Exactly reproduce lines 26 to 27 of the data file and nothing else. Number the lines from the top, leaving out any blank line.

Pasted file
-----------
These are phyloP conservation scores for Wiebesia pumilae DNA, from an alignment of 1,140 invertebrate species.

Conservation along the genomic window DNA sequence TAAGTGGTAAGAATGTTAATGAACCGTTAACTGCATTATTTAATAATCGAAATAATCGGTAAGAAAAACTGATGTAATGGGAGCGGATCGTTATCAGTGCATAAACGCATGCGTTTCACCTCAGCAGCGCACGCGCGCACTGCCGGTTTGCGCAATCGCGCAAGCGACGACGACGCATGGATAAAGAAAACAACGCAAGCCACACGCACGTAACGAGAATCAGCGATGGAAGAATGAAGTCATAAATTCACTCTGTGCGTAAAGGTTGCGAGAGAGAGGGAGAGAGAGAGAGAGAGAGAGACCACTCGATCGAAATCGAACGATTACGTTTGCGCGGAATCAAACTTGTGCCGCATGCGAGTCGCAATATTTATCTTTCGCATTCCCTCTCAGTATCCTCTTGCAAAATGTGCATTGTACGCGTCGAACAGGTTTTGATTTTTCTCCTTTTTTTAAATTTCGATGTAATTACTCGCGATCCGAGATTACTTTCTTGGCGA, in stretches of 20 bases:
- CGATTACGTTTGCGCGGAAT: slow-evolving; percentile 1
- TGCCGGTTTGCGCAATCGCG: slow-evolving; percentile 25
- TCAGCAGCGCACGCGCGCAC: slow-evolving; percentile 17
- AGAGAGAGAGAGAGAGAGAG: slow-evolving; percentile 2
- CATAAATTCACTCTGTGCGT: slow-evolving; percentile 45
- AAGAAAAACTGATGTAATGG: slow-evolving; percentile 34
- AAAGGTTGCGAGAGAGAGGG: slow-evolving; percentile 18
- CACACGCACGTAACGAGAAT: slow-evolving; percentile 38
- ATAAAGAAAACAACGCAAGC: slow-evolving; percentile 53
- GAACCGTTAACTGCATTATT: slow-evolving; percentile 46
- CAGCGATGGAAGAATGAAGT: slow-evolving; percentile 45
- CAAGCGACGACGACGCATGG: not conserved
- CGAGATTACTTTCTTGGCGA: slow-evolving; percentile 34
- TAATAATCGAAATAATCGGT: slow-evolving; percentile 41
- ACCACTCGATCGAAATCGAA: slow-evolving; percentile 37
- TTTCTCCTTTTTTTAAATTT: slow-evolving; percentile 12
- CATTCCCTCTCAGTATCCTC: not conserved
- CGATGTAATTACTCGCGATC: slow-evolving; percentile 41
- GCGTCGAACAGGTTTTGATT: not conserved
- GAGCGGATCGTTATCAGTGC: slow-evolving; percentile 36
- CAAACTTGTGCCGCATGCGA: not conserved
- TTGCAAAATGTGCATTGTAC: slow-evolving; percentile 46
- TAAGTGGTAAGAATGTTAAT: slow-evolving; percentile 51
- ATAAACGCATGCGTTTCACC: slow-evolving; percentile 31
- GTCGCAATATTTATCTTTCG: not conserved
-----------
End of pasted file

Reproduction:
- ATAAACGCATGCGTTTCACC: slow-evolving; percentile 31
- GTCGCAATATTTATCTTTCG: not conserved